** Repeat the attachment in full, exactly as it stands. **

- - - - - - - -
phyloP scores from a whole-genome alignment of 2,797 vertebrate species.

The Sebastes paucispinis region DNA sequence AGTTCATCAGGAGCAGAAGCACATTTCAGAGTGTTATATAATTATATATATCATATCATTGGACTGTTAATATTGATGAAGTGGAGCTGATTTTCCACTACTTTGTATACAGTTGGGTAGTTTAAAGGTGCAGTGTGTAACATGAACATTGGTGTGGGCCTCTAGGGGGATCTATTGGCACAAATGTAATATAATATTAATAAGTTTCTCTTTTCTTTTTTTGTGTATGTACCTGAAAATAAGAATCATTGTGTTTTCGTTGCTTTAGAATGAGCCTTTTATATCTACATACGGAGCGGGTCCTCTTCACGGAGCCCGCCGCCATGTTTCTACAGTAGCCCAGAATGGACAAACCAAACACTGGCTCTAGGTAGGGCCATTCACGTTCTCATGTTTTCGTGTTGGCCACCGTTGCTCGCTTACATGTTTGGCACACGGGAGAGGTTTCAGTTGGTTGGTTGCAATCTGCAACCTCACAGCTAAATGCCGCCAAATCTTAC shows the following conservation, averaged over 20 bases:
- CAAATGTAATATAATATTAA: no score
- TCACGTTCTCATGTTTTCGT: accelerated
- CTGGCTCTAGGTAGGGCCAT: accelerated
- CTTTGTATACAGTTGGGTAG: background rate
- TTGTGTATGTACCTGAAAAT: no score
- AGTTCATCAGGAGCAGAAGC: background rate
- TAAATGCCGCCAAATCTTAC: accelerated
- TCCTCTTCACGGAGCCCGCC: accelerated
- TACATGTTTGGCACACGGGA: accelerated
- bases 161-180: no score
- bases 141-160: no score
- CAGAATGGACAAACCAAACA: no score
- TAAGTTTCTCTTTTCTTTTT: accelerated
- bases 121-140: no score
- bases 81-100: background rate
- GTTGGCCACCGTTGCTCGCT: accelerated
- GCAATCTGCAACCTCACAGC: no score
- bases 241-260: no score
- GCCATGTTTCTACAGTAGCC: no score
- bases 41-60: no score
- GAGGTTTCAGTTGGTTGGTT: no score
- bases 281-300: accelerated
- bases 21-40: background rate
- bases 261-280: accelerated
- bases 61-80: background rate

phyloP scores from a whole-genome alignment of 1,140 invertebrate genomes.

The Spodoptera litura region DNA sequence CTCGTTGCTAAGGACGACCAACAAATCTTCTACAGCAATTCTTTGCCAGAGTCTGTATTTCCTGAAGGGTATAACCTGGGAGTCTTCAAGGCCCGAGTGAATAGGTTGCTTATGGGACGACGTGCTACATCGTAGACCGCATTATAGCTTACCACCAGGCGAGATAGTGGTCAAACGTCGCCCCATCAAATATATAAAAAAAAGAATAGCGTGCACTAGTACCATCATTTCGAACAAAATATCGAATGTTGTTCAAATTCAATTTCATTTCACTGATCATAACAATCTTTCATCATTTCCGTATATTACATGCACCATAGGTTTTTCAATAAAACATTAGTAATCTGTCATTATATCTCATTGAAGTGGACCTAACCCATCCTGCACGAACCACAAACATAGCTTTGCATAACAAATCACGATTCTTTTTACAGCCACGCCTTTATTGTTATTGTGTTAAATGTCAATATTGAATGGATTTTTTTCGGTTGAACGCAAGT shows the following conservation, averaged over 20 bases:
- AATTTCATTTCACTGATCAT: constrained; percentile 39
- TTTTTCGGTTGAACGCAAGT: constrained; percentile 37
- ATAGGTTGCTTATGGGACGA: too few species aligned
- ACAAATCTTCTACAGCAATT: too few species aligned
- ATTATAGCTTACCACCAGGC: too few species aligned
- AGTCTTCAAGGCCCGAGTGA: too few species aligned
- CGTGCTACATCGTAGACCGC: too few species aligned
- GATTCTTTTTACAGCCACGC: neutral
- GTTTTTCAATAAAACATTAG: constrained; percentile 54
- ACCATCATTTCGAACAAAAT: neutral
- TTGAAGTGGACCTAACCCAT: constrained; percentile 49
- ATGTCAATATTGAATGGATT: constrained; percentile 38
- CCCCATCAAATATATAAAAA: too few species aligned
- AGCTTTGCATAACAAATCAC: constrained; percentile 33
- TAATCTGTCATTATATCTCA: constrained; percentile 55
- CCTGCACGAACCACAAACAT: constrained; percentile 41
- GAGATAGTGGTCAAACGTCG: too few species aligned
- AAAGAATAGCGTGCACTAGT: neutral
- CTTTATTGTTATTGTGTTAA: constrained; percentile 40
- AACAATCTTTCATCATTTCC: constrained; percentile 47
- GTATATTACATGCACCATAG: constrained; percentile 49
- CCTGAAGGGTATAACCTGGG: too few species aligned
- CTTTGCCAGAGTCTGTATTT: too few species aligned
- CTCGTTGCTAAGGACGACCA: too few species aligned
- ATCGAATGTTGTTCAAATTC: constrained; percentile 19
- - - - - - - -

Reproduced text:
phyloP scores from a whole-genome alignment of 2,797 vertebrate species.

The Sebastes paucispinis region DNA sequence AGTTCATCAGGAGCAGAAGCACATTTCAGAGTGTTATATAATTATATATATCATATCATTGGACTGTTAATATTGATGAAGTGGAGCTGATTTTCCACTACTTTGTATACAGTTGGGTAGTTTAAAGGTGCAGTGTGTAACATGAACATTGGTGTGGGCCTCTAGGGGGATCTATTGGCACAAATGTAATATAATATTAATAAGTTTCTCTTTTCTTTTTTTGTGTATGTACCTGAAAATAAGAATCATTGTGTTTTCGTTGCTTTAGAATGAGCCTTTTATATCTACATACGGAGCGGGTCCTCTTCACGGAGCCCGCCGCCATGTTTCTACAGTAGCCCAGAATGGACAAACCAAACACTGGCTCTAGGTAGGGCCATTCACGTTCTCATGTTTTCGTGTTGGCCACCGTTGCTCGCTTACATGTTTGGCACACGGGAGAGGTTTCAGTTGGTTGGTTGCAATCTGCAACCTCACAGCTAAATGCCGCCAAATCTTAC shows the following conservation, averaged over 20 bases:
- CAAATGTAATATAATATTAA: no score
- TCACGTTCTCATGTTTTCGT: accelerated
- CTGGCTCTAGGTAGGGCCAT: accelerated
- CTTTGTATACAGTTGGGTAG: background rate
- TTGTGTATGTACCTGAAAAT: no score
- AGTTCATCAGGAGCAGAAGC: background rate
- TAAATGCCGCCAAATCTTAC: accelerated
- TCCTCTTCACGGAGCCCGCC: accelerated
- TACATGTTTGGCACACGGGA: accelerated
- bases 161-180: no score
- bases 141-160: no score
- CAGAATGGACAAACCAAACA: no score
- TAAGTTTCTCTTTTCTTTTT: accelerated
- bases 121-140: no score
- bases 81-100: background rate
- GTTGGCCACCGTTGCTCGCT: accelerated
- GCAATCTGCAACCTCACAGC: no score
- bases 241-260: no score
- GCCATGTTTCTACAGTAGCC: no score
- bases 41-60: no score
- GAGGTTTCAGTTGGTTGGTT: no score
- bases 281-300: accelerated
- bases 21-40: background rate
- bases 261-280: accelerated
- bases 61-80: background rate

phyloP scores from a whole-genome alignment of 1,140 invertebrate genomes.

The Spodoptera litura region DNA sequence CTCGTTGCTAAGGACGACCAACAAATCTTCTACAGCAATTCTTTGCCAGAGTCTGTATTTCCTGAAGGGTATAACCTGGGAGTCTTCAAGGCCCGAGTGAATAGGTTGCTTATGGGACGACGTGCTACATCGTAGACCGCATTATAGCTTACCACCAGGCGAGATAGTGGTCAAACGTCGCCCCATCAAATATATAAAAAAAAGAATAGCGTGCACTAGTACCATCATTTCGAACAAAATATCGAATGTTGTTCAAATTCAATTTCATTTCACTGATCATAACAATCTTTCATCATTTCCGTATATTACATGCACCATAGGTTTTTCAATAAAACATTAGTAATCTGTCATTATATCTCATTGAAGTGGACCTAACCCATCCTGCACGAACCACAAACATAGCTTTGCATAACAAATCACGATTCTTTTTACAGCCACGCCTTTATTGTTATTGTGTTAAATGTCAATATTGAATGGATTTTTTTCGGTTGAACGCAAGT shows the following conservation, averaged over 20 bases:
- AATTTCATTTCACTGATCAT: constrained; percentile 39
- TTTTTCGGTTGAACGCAAGT: constrained; percentile 37
- ATAGGTTGCTTATGGGACGA: too few species aligned
- ACAAATCTTCTACAGCAATT: too few species aligned
- ATTATAGCTTACCACCAGGC: too few species aligned
- AGTCTTCAAGGCCCGAGTGA: too few species aligned
- CGTGCTACATCGTAGACCGC: too few species aligned
- GATTCTTTTTACAGCCACGC: neutral
- GTTTTTCAATAAAACATTAG: constrained; percentile 54
- ACCATCATTTCGAACAAAAT: neutral
- TTGAAGTGGACCTAACCCAT: constrained; percentile 49
- ATGTCAATATTGAATGGATT: constrained; percentile 38
- CCCCATCAAATATATAAAAA: too few species aligned
- AGCTTTGCATAACAAATCAC: constrained; percentile 33
- TAATCTGTCATTATATCTCA: constrained; percentile 55
- CCTGCACGAACCACAAACAT: constrained; percentile 41
- GAGATAGTGGTCAAACGTCG: too few species aligned
- AAAGAATAGCGTGCACTAGT: neutral
- CTTTATTGTTATTGTGTTAA: constrained; percentile 40
- AACAATCTTTCATCATTTCC: constrained; percentile 47
- GTATATTACATGCACCATAG: constrained; percentile 49
- CCTGAAGGGTATAACCTGGG: too few species aligned
- CTTTGCCAGAGTCTGTATTT: too few species aligned
- CTCGTTGCTAAGGACGACCA: too few species aligned
- ATCGAATGTTGTTCAAATTC: constrained; percentile 19